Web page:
We need salt to stay alive. Ironically, however, too much of this good thing can kill us. And, thanks to the proliferation of processed foods, we’re getting ever more of this potentially deadly substance.
All people in the U.S. over the age of 16 are eligible to receive the coronavirus vaccine. And now that the U.S. Food and Drug Administration (FDA) has authorized the Pfizer-BioNTech vaccine for 12- to 15-year-olds, our primary care concierge doctors in Jupiter thought this would be a good time to bring you up to date on what we know about kids and the COVID-19 vaccines.
Whoever dubbed the searing pain of acid indigestion “heartburn” got it right. The (usually) benign phenomenon can come on suddenly and have you wishing for an internal fire extinguisher to make it stop. Fast.
An estimated 60 million Americans experience heartburn at least once a month. Because it’s so common, our concierge doctors in Jupiter, Florida, want to explore the causes of heartburn, ways to prevent and treat it, and when you should be concerned about it.
We’ve been living with the coronavirus pandemic for a year now. Our concierge doctors are seeing more and more claims regarding special types of face masks that will supposedly offer more protection from the virus.
We’re also getting more questions from our patients on this subject. Especially now that at least three variants (mutations) of the coronavirus have been identified as circulating in this country.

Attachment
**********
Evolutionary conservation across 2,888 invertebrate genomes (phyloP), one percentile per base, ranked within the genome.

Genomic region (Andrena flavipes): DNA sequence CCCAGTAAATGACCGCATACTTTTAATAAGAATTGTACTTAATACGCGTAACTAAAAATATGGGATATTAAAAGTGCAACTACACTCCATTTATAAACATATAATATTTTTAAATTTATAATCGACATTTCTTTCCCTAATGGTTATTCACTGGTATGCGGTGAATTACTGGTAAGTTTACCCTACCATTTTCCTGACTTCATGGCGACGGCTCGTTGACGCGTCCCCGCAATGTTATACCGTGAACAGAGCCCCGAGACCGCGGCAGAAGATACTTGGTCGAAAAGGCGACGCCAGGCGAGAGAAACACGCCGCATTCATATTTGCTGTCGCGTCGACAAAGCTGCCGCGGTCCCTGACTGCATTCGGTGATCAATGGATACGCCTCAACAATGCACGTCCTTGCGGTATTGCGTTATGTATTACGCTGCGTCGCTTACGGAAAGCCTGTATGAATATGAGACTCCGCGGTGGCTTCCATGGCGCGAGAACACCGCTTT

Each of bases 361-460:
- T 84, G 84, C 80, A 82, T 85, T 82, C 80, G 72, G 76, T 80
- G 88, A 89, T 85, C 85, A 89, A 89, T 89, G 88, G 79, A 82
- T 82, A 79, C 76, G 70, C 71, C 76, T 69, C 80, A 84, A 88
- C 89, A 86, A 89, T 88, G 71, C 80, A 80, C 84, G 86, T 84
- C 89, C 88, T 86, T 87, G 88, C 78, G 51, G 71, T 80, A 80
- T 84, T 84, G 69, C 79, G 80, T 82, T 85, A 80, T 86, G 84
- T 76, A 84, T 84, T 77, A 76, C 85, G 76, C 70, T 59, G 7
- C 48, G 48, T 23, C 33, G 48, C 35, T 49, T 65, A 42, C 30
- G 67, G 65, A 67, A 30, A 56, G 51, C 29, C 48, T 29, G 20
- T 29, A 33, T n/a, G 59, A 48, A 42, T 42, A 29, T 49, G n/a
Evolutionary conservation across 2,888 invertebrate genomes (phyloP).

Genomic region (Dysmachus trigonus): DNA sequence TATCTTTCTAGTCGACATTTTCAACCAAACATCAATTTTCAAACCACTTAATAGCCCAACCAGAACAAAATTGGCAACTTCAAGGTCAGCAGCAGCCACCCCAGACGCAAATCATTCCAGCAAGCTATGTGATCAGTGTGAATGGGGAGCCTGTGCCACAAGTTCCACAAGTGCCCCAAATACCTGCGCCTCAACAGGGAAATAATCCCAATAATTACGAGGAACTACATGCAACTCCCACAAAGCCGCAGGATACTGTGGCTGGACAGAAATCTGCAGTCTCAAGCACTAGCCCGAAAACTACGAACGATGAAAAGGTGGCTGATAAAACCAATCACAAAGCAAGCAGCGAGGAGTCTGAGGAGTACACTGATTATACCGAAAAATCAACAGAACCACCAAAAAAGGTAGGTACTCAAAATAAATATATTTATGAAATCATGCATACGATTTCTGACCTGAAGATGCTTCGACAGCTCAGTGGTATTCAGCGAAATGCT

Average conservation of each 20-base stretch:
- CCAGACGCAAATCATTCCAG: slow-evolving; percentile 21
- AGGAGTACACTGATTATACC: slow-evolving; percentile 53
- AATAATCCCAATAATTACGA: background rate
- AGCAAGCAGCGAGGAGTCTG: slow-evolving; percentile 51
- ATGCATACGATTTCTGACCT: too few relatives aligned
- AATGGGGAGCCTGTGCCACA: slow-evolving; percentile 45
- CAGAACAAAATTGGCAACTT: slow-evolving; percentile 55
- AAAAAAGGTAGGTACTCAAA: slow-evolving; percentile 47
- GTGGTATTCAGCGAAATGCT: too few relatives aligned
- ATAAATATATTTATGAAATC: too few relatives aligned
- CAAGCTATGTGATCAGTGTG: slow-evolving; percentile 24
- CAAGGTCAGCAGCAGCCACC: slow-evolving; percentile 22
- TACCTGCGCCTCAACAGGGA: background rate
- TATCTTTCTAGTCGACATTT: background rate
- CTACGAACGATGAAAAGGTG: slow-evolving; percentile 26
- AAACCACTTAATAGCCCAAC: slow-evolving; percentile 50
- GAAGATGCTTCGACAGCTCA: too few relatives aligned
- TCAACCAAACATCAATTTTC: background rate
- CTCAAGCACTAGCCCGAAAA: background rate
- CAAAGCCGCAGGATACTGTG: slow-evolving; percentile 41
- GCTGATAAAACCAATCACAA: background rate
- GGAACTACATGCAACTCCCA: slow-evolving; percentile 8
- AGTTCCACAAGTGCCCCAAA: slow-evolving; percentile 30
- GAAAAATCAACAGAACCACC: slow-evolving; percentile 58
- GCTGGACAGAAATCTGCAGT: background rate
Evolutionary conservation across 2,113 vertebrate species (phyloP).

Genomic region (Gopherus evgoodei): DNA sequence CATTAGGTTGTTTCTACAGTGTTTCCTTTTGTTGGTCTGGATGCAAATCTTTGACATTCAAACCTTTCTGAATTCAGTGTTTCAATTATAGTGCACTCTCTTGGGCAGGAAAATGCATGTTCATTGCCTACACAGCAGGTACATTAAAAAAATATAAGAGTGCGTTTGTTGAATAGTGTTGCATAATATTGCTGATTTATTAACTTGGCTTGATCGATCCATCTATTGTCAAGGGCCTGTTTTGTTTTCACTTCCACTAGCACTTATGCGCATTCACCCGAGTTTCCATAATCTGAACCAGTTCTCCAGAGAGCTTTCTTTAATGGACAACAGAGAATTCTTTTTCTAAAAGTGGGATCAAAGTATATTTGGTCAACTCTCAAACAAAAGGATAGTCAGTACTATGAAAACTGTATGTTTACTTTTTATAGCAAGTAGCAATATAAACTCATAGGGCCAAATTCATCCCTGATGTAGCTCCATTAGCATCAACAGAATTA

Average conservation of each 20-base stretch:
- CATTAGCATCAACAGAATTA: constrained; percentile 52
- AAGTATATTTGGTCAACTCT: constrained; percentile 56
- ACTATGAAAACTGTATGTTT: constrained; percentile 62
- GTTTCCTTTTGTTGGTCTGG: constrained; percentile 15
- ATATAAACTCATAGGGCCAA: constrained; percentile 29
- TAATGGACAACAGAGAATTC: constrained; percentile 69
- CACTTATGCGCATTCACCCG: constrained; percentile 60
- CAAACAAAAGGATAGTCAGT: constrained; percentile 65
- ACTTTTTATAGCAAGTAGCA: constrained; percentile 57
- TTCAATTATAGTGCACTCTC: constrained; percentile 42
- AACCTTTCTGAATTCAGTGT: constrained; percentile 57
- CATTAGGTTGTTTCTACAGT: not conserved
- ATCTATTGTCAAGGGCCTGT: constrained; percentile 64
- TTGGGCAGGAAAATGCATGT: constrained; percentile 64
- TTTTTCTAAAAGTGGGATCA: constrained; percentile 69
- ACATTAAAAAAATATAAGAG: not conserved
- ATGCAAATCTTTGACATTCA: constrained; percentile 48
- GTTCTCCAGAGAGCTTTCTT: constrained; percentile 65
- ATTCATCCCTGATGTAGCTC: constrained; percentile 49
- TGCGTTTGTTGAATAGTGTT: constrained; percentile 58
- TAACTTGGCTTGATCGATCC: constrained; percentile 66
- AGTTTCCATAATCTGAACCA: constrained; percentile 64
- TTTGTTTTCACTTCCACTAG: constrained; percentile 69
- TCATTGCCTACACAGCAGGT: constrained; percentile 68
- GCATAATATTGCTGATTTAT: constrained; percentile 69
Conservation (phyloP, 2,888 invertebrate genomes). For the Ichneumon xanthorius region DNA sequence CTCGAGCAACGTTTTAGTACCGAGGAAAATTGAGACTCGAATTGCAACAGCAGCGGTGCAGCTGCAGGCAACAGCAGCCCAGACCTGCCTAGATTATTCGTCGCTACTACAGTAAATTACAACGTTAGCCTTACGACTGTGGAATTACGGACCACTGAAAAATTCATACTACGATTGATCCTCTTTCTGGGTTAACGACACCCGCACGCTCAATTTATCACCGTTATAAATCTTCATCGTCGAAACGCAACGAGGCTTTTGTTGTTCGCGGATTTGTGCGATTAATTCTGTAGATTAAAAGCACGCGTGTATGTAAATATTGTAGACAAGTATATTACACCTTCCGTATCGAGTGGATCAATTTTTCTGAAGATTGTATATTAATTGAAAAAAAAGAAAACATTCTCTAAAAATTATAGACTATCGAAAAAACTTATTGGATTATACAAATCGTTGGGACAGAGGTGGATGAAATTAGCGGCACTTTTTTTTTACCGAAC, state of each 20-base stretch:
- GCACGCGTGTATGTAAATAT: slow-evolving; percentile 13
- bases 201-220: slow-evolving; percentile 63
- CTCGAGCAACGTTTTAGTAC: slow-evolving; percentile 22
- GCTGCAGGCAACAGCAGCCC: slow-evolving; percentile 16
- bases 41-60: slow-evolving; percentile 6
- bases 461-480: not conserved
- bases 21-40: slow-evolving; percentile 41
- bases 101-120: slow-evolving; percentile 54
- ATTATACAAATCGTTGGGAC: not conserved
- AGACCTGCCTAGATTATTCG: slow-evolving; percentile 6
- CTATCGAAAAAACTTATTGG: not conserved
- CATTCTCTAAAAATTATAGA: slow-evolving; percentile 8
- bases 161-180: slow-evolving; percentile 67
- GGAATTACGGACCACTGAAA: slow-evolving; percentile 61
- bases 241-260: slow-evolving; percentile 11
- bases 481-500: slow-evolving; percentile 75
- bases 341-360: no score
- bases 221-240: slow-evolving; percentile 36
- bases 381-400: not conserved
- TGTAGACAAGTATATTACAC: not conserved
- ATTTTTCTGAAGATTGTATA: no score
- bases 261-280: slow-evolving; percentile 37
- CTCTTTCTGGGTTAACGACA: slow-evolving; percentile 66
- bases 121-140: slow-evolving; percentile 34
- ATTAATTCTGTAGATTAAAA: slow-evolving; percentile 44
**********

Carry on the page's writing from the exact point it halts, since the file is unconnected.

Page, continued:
So we thought we’d tell you what we know to date on how to find the best face mask.
It sounds so easy: Pop a pill (or pills) every day and enjoy radiant health. Unfortunately, our concierge doctors have to caution you that it may not be not that simple. And, according to a new study, the claimed benefits of taking supplements might not even be true.
The study, published this month in the journal BMJ, suggests that the perceived benefits of over-the-counter (OTC) vitamin and mineral supplements may largely be due to the power of the mind.
The U.S. Centers for Disease Control and Prevention (CDC) recommends all adults and children older than six months receive a flu shot by the end of this month. The CDC says it takes at least two weeks for the vaccine to become effective. Then it won’t reach its peak effectiveness until another week after that. And children who are being vaccinated for the first time need two vaccines spaced a month apart to become fully protected.
Therefore, our concierge doctors suggest you get your flu shot for the 2020-21 influenza season as soon as possible. While there have been scattered reports of shortages around the country, The Washington Post recently reported a record number of flu vaccine doses—between 194 million and 198 million—have been ordered. Because the vaccine is shipped in stages, more is on the way.
We love the sunny, warm weather here in southern Florida, but unfortunately it’s also a recipe for an extended allergy season. We not only get a longer time to encounter summer pollens, including flowers and grasses, soon we’ll be having to deal with the fall-blooming ragweed as well as mold allergies that arise from our state’s hot, humid weather.
Our concierge doctors thought this would be a good time to tell you about viruses in general, especially the novel coronavirus known as SARS-CoV-2, aka COVID-19. SARS-CoV-2 is the name of the virus; COVID-19 is the disease it produces. This nomenclature is similar to the human immunodeficiency virus (HIV) and its resulting disease, acquired immune deficiency syndrome (AIDS).